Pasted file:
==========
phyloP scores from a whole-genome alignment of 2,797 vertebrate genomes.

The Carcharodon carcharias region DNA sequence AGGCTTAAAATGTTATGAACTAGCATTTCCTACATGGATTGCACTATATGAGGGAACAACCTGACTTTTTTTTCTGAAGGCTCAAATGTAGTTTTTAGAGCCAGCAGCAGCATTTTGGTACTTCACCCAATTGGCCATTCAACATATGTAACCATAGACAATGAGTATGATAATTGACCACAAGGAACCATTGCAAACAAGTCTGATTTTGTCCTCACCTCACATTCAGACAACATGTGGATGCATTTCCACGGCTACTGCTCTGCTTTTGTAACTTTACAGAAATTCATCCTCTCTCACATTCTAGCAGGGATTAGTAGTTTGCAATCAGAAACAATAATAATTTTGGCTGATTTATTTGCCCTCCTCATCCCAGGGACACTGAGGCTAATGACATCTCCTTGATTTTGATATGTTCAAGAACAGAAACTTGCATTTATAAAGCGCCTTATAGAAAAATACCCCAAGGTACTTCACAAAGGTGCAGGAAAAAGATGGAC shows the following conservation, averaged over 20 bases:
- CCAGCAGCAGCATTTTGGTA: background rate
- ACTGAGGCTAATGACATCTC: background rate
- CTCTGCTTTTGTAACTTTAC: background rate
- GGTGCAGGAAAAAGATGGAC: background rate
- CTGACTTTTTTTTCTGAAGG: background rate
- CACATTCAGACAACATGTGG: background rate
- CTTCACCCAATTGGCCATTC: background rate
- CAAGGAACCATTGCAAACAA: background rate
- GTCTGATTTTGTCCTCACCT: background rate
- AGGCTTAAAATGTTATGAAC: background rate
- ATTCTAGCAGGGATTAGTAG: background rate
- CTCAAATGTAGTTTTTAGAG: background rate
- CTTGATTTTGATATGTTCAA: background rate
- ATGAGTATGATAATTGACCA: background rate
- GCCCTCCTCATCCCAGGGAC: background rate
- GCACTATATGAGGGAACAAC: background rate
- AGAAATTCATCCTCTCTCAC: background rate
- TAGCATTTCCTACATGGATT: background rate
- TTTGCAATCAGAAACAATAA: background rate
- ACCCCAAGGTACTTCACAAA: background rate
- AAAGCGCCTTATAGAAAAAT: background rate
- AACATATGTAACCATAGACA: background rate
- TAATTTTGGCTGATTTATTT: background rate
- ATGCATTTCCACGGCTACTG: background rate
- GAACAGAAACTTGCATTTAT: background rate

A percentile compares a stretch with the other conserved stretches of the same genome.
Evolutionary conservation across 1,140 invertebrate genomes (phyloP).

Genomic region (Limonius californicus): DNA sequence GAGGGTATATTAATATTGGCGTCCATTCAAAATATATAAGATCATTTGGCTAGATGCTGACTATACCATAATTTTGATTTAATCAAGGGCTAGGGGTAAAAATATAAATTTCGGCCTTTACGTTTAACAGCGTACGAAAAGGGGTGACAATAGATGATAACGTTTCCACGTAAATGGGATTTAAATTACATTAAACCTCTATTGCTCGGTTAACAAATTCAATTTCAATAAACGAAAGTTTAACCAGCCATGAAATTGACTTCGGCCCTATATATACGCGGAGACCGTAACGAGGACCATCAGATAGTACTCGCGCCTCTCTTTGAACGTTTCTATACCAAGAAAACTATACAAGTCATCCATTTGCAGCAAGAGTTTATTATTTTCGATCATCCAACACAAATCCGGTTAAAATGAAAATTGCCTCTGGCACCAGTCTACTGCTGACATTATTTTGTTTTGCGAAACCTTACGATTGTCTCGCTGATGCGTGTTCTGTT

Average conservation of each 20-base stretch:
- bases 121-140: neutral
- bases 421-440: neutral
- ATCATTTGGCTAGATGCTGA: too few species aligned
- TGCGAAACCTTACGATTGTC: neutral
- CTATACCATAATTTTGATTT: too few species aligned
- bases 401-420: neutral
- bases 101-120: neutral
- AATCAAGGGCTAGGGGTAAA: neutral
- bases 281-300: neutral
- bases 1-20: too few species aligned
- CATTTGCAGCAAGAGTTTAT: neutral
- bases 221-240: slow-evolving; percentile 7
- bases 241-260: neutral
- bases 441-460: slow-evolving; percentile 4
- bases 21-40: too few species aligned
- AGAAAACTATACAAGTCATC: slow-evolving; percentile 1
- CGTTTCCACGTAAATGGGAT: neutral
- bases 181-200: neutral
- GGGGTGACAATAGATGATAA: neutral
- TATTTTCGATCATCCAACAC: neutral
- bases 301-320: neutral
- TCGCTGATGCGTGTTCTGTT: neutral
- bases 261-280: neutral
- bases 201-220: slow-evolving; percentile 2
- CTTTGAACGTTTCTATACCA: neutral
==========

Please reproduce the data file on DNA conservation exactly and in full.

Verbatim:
phyloP scores from a whole-genome alignment of 2,797 vertebrate genomes.

The Carcharodon carcharias region DNA sequence AGGCTTAAAATGTTATGAACTAGCATTTCCTACATGGATTGCACTATATGAGGGAACAACCTGACTTTTTTTTCTGAAGGCTCAAATGTAGTTTTTAGAGCCAGCAGCAGCATTTTGGTACTTCACCCAATTGGCCATTCAACATATGTAACCATAGACAATGAGTATGATAATTGACCACAAGGAACCATTGCAAACAAGTCTGATTTTGTCCTCACCTCACATTCAGACAACATGTGGATGCATTTCCACGGCTACTGCTCTGCTTTTGTAACTTTACAGAAATTCATCCTCTCTCACATTCTAGCAGGGATTAGTAGTTTGCAATCAGAAACAATAATAATTTTGGCTGATTTATTTGCCCTCCTCATCCCAGGGACACTGAGGCTAATGACATCTCCTTGATTTTGATATGTTCAAGAACAGAAACTTGCATTTATAAAGCGCCTTATAGAAAAATACCCCAAGGTACTTCACAAAGGTGCAGGAAAAAGATGGAC shows the following conservation, averaged over 20 bases:
- CCAGCAGCAGCATTTTGGTA: background rate
- ACTGAGGCTAATGACATCTC: background rate
- CTCTGCTTTTGTAACTTTAC: background rate
- GGTGCAGGAAAAAGATGGAC: background rate
- CTGACTTTTTTTTCTGAAGG: background rate
- CACATTCAGACAACATGTGG: background rate
- CTTCACCCAATTGGCCATTC: background rate
- CAAGGAACCATTGCAAACAA: background rate
- GTCTGATTTTGTCCTCACCT: background rate
- AGGCTTAAAATGTTATGAAC: background rate
- ATTCTAGCAGGGATTAGTAG: background rate
- CTCAAATGTAGTTTTTAGAG: background rate
- CTTGATTTTGATATGTTCAA: background rate
- ATGAGTATGATAATTGACCA: background rate
- GCCCTCCTCATCCCAGGGAC: background rate
- GCACTATATGAGGGAACAAC: background rate
- AGAAATTCATCCTCTCTCAC: background rate
- TAGCATTTCCTACATGGATT: background rate
- TTTGCAATCAGAAACAATAA: background rate
- ACCCCAAGGTACTTCACAAA: background rate
- AAAGCGCCTTATAGAAAAAT: background rate
- AACATATGTAACCATAGACA: background rate
- TAATTTTGGCTGATTTATTT: background rate
- ATGCATTTCCACGGCTACTG: background rate
- GAACAGAAACTTGCATTTAT: background rate

A percentile compares a stretch with the other conserved stretches of the same genome.
Evolutionary conservation across 1,140 invertebrate genomes (phyloP).

Genomic region (Limonius californicus): DNA sequence GAGGGTATATTAATATTGGCGTCCATTCAAAATATATAAGATCATTTGGCTAGATGCTGACTATACCATAATTTTGATTTAATCAAGGGCTAGGGGTAAAAATATAAATTTCGGCCTTTACGTTTAACAGCGTACGAAAAGGGGTGACAATAGATGATAACGTTTCCACGTAAATGGGATTTAAATTACATTAAACCTCTATTGCTCGGTTAACAAATTCAATTTCAATAAACGAAAGTTTAACCAGCCATGAAATTGACTTCGGCCCTATATATACGCGGAGACCGTAACGAGGACCATCAGATAGTACTCGCGCCTCTCTTTGAACGTTTCTATACCAAGAAAACTATACAAGTCATCCATTTGCAGCAAGAGTTTATTATTTTCGATCATCCAACACAAATCCGGTTAAAATGAAAATTGCCTCTGGCACCAGTCTACTGCTGACATTATTTTGTTTTGCGAAACCTTACGATTGTCTCGCTGATGCGTGTTCTGTT

Average conservation of each 20-base stretch:
- bases 121-140: neutral
- bases 421-440: neutral
- ATCATTTGGCTAGATGCTGA: too few species aligned
- TGCGAAACCTTACGATTGTC: neutral
- CTATACCATAATTTTGATTT: too few species aligned
- bases 401-420: neutral
- bases 101-120: neutral
- AATCAAGGGCTAGGGGTAAA: neutral
- bases 281-300: neutral
- bases 1-20: too few species aligned
- CATTTGCAGCAAGAGTTTAT: neutral
- bases 221-240: slow-evolving; percentile 7
- bases 241-260: neutral
- bases 441-460: slow-evolving; percentile 4
- bases 21-40: too few species aligned
- AGAAAACTATACAAGTCATC: slow-evolving; percentile 1
- CGTTTCCACGTAAATGGGAT: neutral
- bases 181-200: neutral
- GGGGTGACAATAGATGATAA: neutral
- TATTTTCGATCATCCAACAC: neutral
- bases 301-320: neutral
- TCGCTGATGCGTGTTCTGTT: neutral
- bases 261-280: neutral
- bases 201-220: slow-evolving; percentile 2
- CTTTGAACGTTTCTATACCA: neutral